Nevertheless, there are numerous reasons for a personal injury client to consider pursuing both a Worker's Compensation claim and a third party Tort claim. 

First, Worker's Compensation benefits may be payable without proof of wrongful conduct, i.e. "fault".  In other words, Worker's Compensation benefits are payable without having to prove or disprove fault by anybody.  Thus, payments of Worker's Compensation benefits are secured whereas payments in a Tort cases are not. 

Second, although, based on the known facts of your case at present, it might appear that you have a strong case of liability (fault) against the person(s) who caused your injuries, nevertheless, there might be facts, not yet known to you or your attorney, that may somehow shield the such person(s) from full or partial fault and, thereby escape responsibility from paying on your claim. 

Additionally, in a few Tort cases, even though liability is proven, nevertheless, the injury portion of the case can take a turn for the worst. 

Thus, any Tort claim carries an element of risk and potential surprise that could potentially alter the initial assessment of the chances of a successful result in your Tort case. 

Consequently, by instituting a Worker's Compensation claim, you would normally be guaranteed at least some payment for your medical bills and disabling injuries.

Moreover, the Worker's Compensation judges and insurance companies more regularly pay out benefits for certain types of injuries that civil juries and arbitrators are often reluctant to recognize.  For example, it is generally more likely that you will recover damages for "loss of earning capacity" (also called "permanent disability") in a Worker's Compensation claim than in a Tort claim, particularly in the settlement negotiation stages. 

Additionally, pursuing Worker's Compensation claim normally assures that the injured worker will normally receive both early and prompt payment of medical bills and partial loss of earnings called "temporary disability."  In contrast, such medical and loss of earnings payments in Tort cases normally come at the end of the case, assuming that fault against the other driver is proven.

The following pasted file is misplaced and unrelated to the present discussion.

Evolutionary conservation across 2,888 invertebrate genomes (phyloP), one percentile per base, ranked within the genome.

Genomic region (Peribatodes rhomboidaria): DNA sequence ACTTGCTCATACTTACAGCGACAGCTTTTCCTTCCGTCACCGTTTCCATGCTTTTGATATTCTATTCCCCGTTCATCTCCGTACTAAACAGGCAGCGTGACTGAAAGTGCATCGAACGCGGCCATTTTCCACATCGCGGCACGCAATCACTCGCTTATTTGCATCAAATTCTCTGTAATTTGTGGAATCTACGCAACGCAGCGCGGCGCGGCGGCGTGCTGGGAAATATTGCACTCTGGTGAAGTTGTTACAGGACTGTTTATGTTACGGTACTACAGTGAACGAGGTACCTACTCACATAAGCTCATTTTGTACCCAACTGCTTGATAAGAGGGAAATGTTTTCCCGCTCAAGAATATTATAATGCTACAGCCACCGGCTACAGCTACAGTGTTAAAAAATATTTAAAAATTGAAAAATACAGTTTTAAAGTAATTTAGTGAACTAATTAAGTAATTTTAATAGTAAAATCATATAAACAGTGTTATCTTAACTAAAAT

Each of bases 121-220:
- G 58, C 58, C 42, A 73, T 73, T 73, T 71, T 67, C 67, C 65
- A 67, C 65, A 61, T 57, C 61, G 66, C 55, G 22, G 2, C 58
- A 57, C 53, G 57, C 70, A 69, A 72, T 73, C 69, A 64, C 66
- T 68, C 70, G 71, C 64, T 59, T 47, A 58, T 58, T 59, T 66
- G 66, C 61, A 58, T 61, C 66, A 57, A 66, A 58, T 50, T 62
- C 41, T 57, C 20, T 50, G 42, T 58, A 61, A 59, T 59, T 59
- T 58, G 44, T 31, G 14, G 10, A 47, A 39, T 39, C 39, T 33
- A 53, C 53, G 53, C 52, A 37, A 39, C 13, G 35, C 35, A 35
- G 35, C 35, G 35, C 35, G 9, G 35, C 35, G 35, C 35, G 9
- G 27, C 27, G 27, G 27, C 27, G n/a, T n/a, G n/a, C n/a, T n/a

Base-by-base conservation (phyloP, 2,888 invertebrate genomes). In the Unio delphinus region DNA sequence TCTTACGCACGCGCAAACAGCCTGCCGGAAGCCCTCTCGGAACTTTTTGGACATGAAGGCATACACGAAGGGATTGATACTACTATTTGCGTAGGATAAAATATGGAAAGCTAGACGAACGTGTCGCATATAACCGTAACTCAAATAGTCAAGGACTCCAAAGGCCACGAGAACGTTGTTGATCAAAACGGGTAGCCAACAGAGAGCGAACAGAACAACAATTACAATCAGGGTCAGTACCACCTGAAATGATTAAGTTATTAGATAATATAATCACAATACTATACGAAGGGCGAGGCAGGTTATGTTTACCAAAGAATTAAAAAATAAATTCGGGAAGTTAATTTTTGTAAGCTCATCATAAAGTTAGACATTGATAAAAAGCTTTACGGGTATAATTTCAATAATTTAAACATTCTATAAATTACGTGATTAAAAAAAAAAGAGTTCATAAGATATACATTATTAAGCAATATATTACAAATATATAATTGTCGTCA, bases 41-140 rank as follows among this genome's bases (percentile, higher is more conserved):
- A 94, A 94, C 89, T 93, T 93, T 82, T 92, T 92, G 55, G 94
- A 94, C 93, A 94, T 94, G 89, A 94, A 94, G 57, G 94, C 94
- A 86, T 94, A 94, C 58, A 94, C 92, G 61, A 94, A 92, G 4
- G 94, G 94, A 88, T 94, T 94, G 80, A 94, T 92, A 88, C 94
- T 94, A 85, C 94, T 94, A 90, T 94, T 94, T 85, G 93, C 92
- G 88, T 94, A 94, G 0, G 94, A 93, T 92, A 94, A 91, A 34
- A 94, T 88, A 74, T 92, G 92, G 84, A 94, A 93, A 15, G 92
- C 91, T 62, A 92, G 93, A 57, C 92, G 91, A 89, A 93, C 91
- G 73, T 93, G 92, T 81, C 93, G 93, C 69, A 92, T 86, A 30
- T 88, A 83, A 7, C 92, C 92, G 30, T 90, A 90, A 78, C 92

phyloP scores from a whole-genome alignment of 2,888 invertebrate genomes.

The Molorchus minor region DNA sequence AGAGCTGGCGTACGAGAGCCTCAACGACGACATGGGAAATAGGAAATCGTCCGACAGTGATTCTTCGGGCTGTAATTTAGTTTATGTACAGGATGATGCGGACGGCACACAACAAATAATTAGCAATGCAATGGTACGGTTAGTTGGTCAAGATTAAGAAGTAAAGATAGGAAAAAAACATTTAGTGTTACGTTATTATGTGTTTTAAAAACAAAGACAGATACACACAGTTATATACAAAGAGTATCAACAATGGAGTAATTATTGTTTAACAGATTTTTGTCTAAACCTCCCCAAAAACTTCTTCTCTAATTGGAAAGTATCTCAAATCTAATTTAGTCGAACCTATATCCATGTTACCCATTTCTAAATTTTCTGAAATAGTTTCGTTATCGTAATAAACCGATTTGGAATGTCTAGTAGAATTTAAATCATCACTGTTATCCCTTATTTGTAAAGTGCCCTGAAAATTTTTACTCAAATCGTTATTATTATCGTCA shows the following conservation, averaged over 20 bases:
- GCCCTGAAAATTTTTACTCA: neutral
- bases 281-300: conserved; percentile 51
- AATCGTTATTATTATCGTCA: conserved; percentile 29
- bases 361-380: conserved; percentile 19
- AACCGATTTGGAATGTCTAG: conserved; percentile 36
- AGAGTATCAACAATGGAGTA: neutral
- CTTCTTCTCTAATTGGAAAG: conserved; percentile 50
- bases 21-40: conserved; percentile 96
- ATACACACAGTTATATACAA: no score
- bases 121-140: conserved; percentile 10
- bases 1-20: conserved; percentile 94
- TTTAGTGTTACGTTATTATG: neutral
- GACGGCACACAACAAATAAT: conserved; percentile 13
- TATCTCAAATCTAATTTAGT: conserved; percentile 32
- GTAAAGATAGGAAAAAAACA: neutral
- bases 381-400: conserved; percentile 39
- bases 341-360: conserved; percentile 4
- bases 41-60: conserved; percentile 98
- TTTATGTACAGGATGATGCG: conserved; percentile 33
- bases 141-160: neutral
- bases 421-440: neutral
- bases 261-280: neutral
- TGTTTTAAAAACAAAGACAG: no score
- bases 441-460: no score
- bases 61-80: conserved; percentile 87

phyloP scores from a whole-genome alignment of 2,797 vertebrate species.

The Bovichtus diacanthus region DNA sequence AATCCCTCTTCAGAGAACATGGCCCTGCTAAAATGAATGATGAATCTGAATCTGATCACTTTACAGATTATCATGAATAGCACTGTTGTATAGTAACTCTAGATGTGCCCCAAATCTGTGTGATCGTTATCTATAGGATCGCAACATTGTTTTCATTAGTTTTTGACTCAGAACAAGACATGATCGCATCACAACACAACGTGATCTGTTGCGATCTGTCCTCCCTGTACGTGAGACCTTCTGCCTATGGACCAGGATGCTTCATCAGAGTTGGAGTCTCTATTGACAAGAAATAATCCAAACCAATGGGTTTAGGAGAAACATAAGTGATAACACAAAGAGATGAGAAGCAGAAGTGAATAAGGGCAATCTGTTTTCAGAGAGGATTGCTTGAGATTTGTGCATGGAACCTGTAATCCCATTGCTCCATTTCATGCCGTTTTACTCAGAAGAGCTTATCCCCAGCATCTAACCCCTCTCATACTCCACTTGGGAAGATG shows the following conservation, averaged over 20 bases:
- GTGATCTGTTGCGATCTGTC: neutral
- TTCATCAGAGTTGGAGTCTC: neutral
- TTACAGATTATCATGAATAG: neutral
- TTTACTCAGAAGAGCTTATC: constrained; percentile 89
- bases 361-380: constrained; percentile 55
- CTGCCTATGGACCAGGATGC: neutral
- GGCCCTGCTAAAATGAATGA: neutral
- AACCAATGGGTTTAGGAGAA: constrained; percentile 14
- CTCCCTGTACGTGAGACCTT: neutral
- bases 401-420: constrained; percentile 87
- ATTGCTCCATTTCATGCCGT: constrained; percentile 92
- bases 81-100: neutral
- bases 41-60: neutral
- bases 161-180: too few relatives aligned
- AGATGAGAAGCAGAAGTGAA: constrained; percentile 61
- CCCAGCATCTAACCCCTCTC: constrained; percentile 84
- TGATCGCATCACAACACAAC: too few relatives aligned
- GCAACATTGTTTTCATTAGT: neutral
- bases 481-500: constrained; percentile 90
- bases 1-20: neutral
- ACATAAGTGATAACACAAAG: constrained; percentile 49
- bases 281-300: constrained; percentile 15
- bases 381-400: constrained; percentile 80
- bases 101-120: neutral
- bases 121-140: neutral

Probably the greatest advantage of bringing a Tort claim over a Worker's Compensation claim is the ability to recover pain, suffering, and inconvenience damages in a Tort claim.  However, Worker's Compensation claims are generally more secure than Tort claims due to guaranteed and prompt payments of medical bills and disability no matter who is at fault.  But bringing both Tort and Worker's Compensation claims simultaneously can, in some cases, offer you the advantages of both systems and/or increase your total damages.  Other times, such is not the case.

Related article: Going and Coming Rule / Exceptions


An experienced personal injury attorney and/or Workers’ Compensation attorney can help you make a determination whether or not to present both a Tort claim and Workers’ Compensation claim, or whether to present one or the other.

If you have suffered an injury while with the scope of your employment,. contact Christian attorney Matthew B. Tozer for a free consultation.

Disclaimer: The information provided in this article is informational, only. The subject matter and applicable law is evolving and/or constant state of change. No legal advice is given and no attorney/client or other relationship is established or intended.  The information provided is from general sources, and I cannot represent, guarantee or warrant that the information contained in this website is accurate, current, or is appropriate for the usage of any reader. The interplay of Tort law and Workers' Compensation law is complex and contains many variable and nuances.  Therefore, it is recommend that readers of this information consult with their own counsel prior to relying on any information on this website.